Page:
Digital repression in India is part of a larger story of democratic backsliding, which is on the rise globally. India has exhibited signs of democratic erosion since the Bharatiya Janata Party (BJP) returned to power in 2014, under the leadership of Prime Minister Narendra Modi. Since then, rising polarization, threats to minority rights, and limitations on freedom of expression and association have led Freedom House to downgrade India to “partly free,” and V-Dem to declare India an “electoral autocracy.”
India has also experienced an uptick in communal violence, particularly between Hindus and Muslims, as well as several large-scale protests, such as the recent Farmer Protests and Citizenship Amendment Act (CAA) Protests, organized in response to unpopular policies. The government of India has been criticized for its repressive response to these events which have involved reports of police brutality and disruptions to online network connections.
The question is: Who is being shut down, and why—and what does this imply for India’s faltering democracy?
Unlike most other countries that shut down the internet, India does not enact nationwide shutdowns. Instead, shutdowns are administered at the state level—where most governing authority resides in India—and are applied locally to a single state, district, or town. By combining reports of internet shutdowns from Access Now’s Shutdown Tracker Optimization Project (STOP) with data on local election returns and geolocated violent events, I found that shutdowns are most frequent following violent events perpetrated by opposition affiliated groups, particularly when that violence occurs in districts with lower electoral support for ruling parties. State governments also appear to use internet shutdowns preemptively—they are more common immediately prior to domestic military offensives. These spatial and temporal patterns of repression are unique to internet shutdowns, not appearing in analyses of more traditional forms of physical repression in India, suggesting that they may be easier for governments to target than physical repression. This implies that internet shutdowns in India are a unique and politically motivated tool used by government officials to maintain and expand their grip on power by selectively repressing politically threatening groups and providing cover for state-led violence.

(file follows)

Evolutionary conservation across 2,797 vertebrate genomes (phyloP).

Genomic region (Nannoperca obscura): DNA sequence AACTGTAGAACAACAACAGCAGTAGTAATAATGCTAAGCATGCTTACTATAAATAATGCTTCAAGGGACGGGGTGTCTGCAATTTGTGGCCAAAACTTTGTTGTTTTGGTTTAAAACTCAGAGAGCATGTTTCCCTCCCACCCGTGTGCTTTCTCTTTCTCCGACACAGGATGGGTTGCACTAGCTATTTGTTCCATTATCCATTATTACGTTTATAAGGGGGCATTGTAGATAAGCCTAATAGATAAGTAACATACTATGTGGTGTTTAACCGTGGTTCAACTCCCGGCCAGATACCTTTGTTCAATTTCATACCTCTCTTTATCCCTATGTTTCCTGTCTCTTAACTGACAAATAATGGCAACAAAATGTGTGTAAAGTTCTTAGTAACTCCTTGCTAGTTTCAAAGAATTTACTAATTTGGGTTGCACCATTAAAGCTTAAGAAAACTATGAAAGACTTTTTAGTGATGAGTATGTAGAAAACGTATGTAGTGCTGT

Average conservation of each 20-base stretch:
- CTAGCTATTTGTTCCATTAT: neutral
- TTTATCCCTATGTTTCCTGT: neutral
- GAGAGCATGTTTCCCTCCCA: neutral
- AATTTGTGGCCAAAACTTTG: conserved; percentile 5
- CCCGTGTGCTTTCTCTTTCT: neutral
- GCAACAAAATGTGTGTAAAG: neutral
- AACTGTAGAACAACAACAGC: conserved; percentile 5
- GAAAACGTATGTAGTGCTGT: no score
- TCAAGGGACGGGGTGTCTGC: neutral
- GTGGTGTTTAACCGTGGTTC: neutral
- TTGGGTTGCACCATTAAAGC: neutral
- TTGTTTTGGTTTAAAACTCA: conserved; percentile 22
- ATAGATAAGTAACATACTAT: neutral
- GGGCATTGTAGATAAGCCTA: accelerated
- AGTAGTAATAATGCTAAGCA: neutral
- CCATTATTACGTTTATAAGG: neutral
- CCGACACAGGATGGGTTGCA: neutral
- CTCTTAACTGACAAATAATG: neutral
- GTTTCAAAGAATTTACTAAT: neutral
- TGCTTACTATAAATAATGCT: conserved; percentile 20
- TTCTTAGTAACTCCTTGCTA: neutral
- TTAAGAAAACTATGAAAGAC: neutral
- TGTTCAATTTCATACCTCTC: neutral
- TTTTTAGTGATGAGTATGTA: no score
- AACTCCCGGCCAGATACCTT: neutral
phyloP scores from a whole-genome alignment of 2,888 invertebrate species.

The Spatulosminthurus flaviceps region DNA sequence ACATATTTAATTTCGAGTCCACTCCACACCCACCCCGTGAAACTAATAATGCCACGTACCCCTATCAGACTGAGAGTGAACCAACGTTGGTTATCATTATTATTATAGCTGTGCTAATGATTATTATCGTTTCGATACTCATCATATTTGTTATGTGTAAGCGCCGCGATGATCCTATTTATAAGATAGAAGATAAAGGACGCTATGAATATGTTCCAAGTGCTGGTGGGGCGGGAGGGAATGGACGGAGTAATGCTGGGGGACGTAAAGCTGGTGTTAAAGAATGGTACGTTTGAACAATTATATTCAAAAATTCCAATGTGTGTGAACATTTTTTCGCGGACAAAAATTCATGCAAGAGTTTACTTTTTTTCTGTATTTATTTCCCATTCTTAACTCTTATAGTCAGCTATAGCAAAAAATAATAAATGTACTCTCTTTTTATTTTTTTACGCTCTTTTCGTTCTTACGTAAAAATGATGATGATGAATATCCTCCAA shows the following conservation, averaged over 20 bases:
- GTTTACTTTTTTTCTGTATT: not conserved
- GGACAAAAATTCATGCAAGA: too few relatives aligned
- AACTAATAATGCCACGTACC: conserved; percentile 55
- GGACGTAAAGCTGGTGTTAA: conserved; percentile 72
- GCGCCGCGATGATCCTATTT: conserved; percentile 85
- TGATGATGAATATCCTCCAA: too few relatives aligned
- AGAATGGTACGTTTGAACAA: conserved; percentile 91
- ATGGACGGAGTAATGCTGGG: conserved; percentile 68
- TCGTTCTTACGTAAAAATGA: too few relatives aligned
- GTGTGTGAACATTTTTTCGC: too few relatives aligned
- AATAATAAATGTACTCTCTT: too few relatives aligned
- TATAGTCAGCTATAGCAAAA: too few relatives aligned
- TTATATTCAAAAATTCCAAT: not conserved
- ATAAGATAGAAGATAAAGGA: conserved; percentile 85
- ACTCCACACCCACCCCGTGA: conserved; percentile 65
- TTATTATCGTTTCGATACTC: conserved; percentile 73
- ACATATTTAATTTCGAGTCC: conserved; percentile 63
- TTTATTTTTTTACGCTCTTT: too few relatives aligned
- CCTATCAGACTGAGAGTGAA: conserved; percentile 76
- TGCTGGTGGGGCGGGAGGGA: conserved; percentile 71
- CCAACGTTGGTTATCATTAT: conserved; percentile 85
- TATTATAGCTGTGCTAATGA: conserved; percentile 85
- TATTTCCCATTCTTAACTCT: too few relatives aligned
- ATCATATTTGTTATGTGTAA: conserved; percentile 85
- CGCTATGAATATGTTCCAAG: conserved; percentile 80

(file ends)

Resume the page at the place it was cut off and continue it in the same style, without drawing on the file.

These findings have several concerning implications. First, despite initial optimism that the internet would serve as a liberation technology, state cooptation of digital tools for repressive ends has dampened its potential democratizing benefits. Second, digital tools offer governments a less costly and more efficient means of repressing their populations. As a result, states that previously refrained from using traditional repression may be more inclined to employ digital repression tactics. In addition, digital technology enables governments to target repression more narrowly such that they can strategically apply these tactics to maximize their repressive effects. Taken together, advancements in digital technologies have given rise to a new form of state repression that poses a significant threat to political freedoms around the world.
Marika MINER is a Ph.D. candidate at the University of California, Davis. Her work focuses on protest and repression in the digital age. In a forthcoming paper, “Strategic Disruptions: The Subnational Targeting of Internet Shutdowns in India,” she provides a deeper look into the worrying trend of internet shutdowns in India.
 I calculate yearly district-level political support for the ruling party using data from the Trivedi Centre for Political Data.
 I use geolocated data on violent events in India from 2016-2021 from the Armed Conflict Location & Event Data Project (ACLED) which I characterize according to the event’s perpetrators and targets.
Photo credit: Martin Krolikowski